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August 1, 2006
HIV Hides from Treatment in the Gut
by Tim Horn
August 1, 2006 (AIDSmeds)—A University of California research team has discovered
that HIV is able to survive the antiviral effects of treatment by
hiding out in the mucosal tissues of the intestine. Even when blood
tests show that viral load is undetectable and T-cell counts are responding well to HIV treatment, there is likely ongoing viral
replication and immune system damage occurring in the gut. While its
not entirely clear what these findings mean for HIV-positive people,
the researchers hint at the possible need for early HIV treatment,
intestinal biopsies, and the use of anti-inflammatory medications to
effectively manage HIV infection in the gut.
The study, reviewed in the August issue of the Journal of Virology,
was conducted by Satya Dandekar, PhD, and her colleagues with the UC
Davis Health System in Davis, California. According to Dr. Dandekar,
who is professor and chair of the Department of Medical Microbiology
and Immunology, "The real battle between the virus and exposed
individuals is happening in the gut immediately after viral infection.
We need to be focusing our efforts on improving treatment of gut mucosa
where massive destruction of immune cells is occurring."
Dendekar explained that gut-associated lymphoid tissue (GALT) accounts
for 70% of the body's immune system. "Restoring its function is crucial
to ridding the body of the virus," she said.
Dr. Dandekar published a study of HIV-infected patients who, despite
the lack of treatment, had survived over 10 years with healthy levels
of T-cells and suppressed viral loads. "We looked at their gut lymphoid
tissue and did not see loss of T-cells there. This correlated with
better clinical outcome," she explained.
prompted Dr. Dandekar and her team to undertake the current study
evaluating the effect of combination HIV treatment on viral suppression
and immune restoration in GALT. They followed 10 patients receiving HIV
treatment, taking blood samples and small biopsies of intestinal tissue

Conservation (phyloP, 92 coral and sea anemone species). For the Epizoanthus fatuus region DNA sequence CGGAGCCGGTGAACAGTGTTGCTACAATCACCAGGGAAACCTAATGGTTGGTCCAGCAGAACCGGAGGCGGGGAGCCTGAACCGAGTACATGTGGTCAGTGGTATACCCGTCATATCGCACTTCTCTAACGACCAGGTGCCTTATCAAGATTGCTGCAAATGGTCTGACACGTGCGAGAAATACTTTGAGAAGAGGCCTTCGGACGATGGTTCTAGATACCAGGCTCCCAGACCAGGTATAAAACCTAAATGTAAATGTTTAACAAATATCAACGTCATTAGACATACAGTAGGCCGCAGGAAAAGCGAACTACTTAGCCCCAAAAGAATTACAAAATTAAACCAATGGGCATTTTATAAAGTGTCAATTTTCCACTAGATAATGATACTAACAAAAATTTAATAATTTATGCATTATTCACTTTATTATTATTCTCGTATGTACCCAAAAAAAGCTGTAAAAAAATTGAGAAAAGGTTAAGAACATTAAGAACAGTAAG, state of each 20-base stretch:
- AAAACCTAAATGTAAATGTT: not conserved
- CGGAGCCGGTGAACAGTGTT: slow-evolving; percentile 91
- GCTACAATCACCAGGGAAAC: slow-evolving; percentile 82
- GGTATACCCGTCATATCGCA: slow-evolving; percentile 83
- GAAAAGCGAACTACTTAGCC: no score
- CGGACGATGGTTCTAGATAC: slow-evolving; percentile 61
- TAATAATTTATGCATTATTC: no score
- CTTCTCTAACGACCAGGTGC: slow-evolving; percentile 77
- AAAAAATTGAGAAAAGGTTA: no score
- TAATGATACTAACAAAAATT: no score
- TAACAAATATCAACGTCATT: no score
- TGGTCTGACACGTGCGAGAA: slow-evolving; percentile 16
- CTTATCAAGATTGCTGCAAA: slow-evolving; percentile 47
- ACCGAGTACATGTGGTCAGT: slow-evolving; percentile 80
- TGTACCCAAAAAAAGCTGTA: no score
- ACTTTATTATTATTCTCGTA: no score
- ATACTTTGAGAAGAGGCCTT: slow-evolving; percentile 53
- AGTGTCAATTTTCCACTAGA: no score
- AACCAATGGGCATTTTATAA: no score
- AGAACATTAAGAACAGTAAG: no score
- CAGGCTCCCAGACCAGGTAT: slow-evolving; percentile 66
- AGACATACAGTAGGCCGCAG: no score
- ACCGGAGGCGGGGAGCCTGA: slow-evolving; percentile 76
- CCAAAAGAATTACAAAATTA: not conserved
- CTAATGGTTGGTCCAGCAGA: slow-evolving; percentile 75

both before and after three years of treatment. Three of the patients
were treated within four to six weeks of first being infected with the
virus (patients with primary HIV infection). The other participants
were known to be HIV positive for more than one year (patients who
chronic HIV infection).
"We found a substantial delay in
the time that it takes to restore the gut mucosal immune system in
those with chronic infections," Dr. Dandekar said. "In these patients
the gut is acting as a viral reservoir that keeps us from ridding
patients of the virus."
Hoping to figure out why HIV
treatment does not work as well in the gut, Dr. Dandekar's group
further examined the GALT samples collected after at least three years
of therapy. They found evidence of inflammation, which disrupts tissue
function, promotes cell death, and upsets the normal balance of gut
flora. They also found that the activity of genes that control and
promote mucosal repair and regeneration was suppressed, while the genes
responsible for the inflammatory response were more active than in
GALT samples collected from the three
patients with primary HIV infection – compared to those with chronic
HIV infection – suggested that they had fewer signs of inflammation at
the beginning of the study and experienced greater recovery of GALT
after three years of treatment.
Based on these findings,
Dr. Dandekar and the other authors suggest that anti-inflammatory drugs
may improve HIV treatment outcomes, although no specific
anti-inflammatory recommendations are made.
researchers also suggest that early treatment may be necessary to
maintain the health of GALT, before it is heavily damaged by HIV.
According to Thomas Prindiville, MD, a gastroenterologist and co-author
of the study, "What we continue to see is that restoration of immune
function is more likely when treatment is started early. Starting
treatment before T-cell counts fall below 350, would preserve immune
function and hasten its full recovery."
To measure the
effects of early treatment and anti-inflammatory therapy on the gut,
Dr. Dandekar's group indicates that intestinal biopsies may be
necessary. Blood measurements of viral load and T-cell counts, she
says, do not provide an accurate picture of what is going on in GALT.
course, there is a lot more to learn about HIV replication in GALT
before treatment guidelines are revised or intestinal biopsies are
recommended to people living with HIV and their healthcare providers.
Is HIV replication in the gut, while someone is on HIV treatment, a
cause of drug resistance?
Would improved HIV treatment activity in the gut really provide the
immune system with greater protection against AIDS-related
opportunistic infections? Which HIV medications are most effective
against HIV in GALT? Will early treatment, the use of
anti-inflammatories, and intestinal biopsies actually help HIV-positive
people live longer, healthier lives? These are just some of the
questions that need to be addressed in clinical trials before the
suggestions of Dr. Dandekar's group are put into practice.
Dandekar's group says that it plans to keep testing ways of improving
the efficacy of HIV therapy in GALT. This includes studies evaluating
the treatment of gut inflammation, starting treatment earlier, and
using gut biopsies to monitor treatment success.
are able to restore the gut's immune response, the patient will be more
likely to clear the virus," Dr. Prindiville said. He added: "You can't
treat any infectious disease without the help of the immune system."